Inadequate maintenance and poor voyage planning led to the grounding of bunkering tanker Arca 1 in January 2017 near Sydney, Nova Scotia, Canada, according a report from the Transportation Safety Board of Canada (TSB).
On December 31st 2016 the vessel departed Sorel, Quebec with the master, the second mate, the new chief mate, a motorman, and two able seamen on board. On January 3rd 2017 the vessel diverted to Îles-de-la-Madeleine, Quebec, due to a failure of a fuel injector on the starboard main engine. The repairs to the starboard main engine were completed on January 6th and she departed on the morning of January 7th.
Some six hours into the journey, the tachometer reading for the port main engine dropped to zero rpm. The motorman left the bridge to check the tachometer reading on the engine. Upon arriving at the engine, the motorman noticed a burning smell. The port propulsion clutch was slipping, which had resulted in overheating of the clutch, its housing, and the engine flywheel. The master was informed of the issue and placed the propeller at 90° to the stern to provide better steerage; he shut down the port engine.
Encountering heavy weather by early on January 8th, Arca 1 could not make headway, and the southeasterly winds of approximately 30 to 50 knots pushed the vessel westwards toward the shoreline.
A couple of hours later a pilot who was supposed to board the vessel at the entrance of Sydney Harbour informed Sydney Marine Communications and Traffic Services (MCTS) that Arca 1 could not be boarded due to the strong winds and high seas.
Shortly after this the Halifax Joint Rescue Coordination Centre (JRCC) contacted the vessel by cellphone and asked if they wanted to declare distress. The master confirmed, and Halifax JRCC forwarded the information to Sydney MCTS, which then broadcast the distress call and tasked several Canadian Coast Guard vessels to assist.
The crew then dropped the vessel’s only anchor in an attempt to hold the vessel’s position. For a short while the Arca 1 held her position with the anchor and the power of the remaining operable engine, but shortly afterward the anchor started to drag. The crew then raised the anchor to reset it. However, before they had a chance to do so, the vessel hit bottom, damaging the starboard Z-drive. This meant that she lost all means of propulsion. The anchor was dropped again but could not hold, and the vessel grounded shortly after. The master contacted Sydney MCTS and informed them that the vessel had grounded at Little Pond, Nova Scotia.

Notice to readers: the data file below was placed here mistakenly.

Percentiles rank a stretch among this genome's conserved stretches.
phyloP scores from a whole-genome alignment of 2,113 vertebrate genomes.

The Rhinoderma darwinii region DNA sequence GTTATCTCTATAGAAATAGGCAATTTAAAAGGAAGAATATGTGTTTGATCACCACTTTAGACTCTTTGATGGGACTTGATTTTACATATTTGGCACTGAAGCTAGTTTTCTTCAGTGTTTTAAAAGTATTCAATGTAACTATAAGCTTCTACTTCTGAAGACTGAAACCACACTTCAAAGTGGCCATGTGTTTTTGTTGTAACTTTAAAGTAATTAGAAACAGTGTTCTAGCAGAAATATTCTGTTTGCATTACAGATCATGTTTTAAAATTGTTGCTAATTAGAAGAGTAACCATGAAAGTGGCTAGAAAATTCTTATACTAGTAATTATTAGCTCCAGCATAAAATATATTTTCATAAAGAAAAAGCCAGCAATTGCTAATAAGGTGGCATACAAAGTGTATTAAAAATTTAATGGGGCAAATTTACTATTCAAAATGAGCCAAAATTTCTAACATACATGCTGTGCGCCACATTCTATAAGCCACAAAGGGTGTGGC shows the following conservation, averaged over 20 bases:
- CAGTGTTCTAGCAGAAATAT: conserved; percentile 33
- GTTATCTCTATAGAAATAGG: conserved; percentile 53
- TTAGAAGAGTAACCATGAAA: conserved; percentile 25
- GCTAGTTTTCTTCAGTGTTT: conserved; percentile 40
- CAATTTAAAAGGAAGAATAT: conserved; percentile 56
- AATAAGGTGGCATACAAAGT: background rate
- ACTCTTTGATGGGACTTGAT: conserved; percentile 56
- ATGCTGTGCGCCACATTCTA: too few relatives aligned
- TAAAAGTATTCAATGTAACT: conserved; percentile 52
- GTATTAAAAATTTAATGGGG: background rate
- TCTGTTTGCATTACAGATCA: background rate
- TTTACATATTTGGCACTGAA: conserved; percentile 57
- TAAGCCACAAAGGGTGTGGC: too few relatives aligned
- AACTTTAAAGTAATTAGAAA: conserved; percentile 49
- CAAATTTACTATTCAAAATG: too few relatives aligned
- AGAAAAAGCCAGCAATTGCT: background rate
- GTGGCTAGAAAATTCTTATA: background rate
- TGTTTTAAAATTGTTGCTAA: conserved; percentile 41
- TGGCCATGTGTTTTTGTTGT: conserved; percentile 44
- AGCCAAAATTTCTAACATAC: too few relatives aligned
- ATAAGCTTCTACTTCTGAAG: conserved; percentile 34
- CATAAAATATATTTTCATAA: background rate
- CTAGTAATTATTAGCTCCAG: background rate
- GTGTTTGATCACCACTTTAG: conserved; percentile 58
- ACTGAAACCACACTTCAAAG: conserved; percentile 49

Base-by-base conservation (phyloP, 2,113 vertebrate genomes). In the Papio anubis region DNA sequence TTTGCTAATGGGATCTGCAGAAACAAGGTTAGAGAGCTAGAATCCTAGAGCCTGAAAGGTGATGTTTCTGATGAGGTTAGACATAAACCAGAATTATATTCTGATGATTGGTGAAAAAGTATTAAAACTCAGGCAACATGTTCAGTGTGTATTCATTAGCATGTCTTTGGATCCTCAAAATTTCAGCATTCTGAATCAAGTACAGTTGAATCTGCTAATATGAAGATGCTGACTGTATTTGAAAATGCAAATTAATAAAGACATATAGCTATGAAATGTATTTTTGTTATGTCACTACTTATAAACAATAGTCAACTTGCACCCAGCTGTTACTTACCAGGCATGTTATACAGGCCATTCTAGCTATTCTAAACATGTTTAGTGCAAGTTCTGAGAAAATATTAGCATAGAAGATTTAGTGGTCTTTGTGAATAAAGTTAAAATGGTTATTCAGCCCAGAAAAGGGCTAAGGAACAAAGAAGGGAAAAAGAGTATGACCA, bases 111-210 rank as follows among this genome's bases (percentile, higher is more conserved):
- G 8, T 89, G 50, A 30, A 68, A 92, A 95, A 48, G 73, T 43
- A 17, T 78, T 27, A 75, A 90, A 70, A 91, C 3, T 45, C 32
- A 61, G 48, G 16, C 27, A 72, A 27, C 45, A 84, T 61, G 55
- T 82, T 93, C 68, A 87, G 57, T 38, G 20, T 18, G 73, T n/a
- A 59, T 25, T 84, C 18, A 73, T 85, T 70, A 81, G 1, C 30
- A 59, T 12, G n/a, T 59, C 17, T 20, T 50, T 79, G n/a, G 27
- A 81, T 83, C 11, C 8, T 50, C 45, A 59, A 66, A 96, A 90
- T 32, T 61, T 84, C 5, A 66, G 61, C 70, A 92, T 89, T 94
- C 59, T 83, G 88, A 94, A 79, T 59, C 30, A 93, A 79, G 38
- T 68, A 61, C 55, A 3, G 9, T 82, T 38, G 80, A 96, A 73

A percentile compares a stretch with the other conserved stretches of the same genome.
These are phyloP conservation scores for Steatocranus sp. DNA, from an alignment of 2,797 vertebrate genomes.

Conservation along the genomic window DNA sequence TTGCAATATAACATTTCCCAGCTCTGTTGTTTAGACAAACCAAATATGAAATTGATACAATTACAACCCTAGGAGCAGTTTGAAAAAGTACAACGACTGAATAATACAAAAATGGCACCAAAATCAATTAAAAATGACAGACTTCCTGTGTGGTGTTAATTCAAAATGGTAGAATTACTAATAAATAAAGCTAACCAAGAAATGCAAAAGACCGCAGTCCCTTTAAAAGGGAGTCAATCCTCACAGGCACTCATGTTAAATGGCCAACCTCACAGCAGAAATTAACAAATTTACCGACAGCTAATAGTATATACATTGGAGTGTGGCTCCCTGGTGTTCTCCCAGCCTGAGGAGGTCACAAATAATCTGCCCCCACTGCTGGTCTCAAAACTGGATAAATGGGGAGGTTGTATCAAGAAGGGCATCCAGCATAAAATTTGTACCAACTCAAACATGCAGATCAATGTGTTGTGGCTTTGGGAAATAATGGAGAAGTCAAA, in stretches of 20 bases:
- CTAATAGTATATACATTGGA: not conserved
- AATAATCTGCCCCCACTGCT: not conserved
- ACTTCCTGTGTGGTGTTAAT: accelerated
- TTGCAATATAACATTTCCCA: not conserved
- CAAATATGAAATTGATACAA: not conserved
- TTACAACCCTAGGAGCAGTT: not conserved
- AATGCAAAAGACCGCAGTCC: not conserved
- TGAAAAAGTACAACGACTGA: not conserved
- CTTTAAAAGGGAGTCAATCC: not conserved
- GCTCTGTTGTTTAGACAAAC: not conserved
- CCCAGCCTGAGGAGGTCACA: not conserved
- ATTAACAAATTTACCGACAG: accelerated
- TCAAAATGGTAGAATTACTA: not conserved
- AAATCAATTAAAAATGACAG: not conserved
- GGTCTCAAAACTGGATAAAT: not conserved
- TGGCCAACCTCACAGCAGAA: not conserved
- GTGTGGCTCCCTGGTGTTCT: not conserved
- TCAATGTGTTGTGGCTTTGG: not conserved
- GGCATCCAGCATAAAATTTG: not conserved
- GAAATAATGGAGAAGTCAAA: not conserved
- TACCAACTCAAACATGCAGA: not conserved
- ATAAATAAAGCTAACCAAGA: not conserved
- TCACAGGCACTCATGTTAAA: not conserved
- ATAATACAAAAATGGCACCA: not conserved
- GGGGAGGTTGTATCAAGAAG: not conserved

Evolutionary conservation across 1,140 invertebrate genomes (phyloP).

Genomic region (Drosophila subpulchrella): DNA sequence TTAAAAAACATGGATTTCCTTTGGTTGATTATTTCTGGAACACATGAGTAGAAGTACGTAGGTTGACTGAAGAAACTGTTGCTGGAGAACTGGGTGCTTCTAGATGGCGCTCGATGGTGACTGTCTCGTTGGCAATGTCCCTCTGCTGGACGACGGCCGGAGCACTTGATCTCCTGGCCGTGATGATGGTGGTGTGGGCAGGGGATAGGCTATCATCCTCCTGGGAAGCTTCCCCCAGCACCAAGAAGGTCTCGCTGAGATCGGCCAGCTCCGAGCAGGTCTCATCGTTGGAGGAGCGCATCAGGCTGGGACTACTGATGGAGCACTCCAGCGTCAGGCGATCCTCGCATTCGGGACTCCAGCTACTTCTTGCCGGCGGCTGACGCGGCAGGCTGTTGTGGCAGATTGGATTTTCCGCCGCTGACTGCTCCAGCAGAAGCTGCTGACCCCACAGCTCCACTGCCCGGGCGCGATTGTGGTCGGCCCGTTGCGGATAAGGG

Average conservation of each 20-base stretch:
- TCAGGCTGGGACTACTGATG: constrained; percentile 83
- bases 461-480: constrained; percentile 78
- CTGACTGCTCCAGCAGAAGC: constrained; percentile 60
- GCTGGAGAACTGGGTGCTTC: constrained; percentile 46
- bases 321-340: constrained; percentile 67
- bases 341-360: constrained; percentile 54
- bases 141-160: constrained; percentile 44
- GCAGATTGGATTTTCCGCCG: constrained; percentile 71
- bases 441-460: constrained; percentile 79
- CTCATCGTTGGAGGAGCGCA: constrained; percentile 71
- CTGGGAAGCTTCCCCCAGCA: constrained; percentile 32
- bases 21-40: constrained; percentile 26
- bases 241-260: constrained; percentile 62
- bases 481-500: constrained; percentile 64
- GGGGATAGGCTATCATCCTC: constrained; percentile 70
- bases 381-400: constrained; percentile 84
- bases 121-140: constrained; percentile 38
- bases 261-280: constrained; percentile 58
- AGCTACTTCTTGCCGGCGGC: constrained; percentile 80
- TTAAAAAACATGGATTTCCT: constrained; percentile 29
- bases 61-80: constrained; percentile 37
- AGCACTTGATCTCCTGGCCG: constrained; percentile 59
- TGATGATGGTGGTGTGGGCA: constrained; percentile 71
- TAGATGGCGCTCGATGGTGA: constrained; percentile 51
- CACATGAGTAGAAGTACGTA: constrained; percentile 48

On January 15th the vessel was refloated and towed to Sydney, Canada.
When the vessel contacted the bottom, causing the destruction of the starboard transmission, the outer hull was indented, and several transverse members sustained damage. There were no injuries to the six people on board and there was no pollution.
TSB found that the tension on the main propulsion clutch was not checked and adjusted before or during the voyage and as a result the clutch failed due to slippage. The loss of speed increased the time required to reach Sydney, preventing the vessel’s arrival before the weather deteriorated. TSB noted that “although the master estimated that the voyage to Sydney, Nova Scotia, would take 12 hours, in reality 15 hours would have been required. This additional 3 hours of transit shortened the time available for the vessel to arrive at Sydney before the weather deteriorated.”
TSB’s investigation also found that the master was not qualified to act as master of the vessel and the motorman was not qualified to act as chief engineer. The master carried on assuming the role of master during the voyage and made critical decisions, such as the decision to sail on the day of the occurrence. Because he did not serve the role of chief engineer, for which he was qualified, the primary oversight of the mechanical systems during the voyage was left to the motorman, who was not a qualified chief engineer.”
Voyage planning was carried out in a manner that was not consistent with best practice, as contingencies and limitations were not taken into account. If crew members were not qualified for the positions to which they are assigned, they might not carry out these duties effectively, increasing the risk of an accident or injury, TSB said. It also noted that “the decision to sail (from Îles-de-la-Madeleine) was not consistent with the limitations imposed on the vessel in its Single Voyage for Delivery Authorization, given that seas in excess of 4 m were forecast to develop within 24 hours.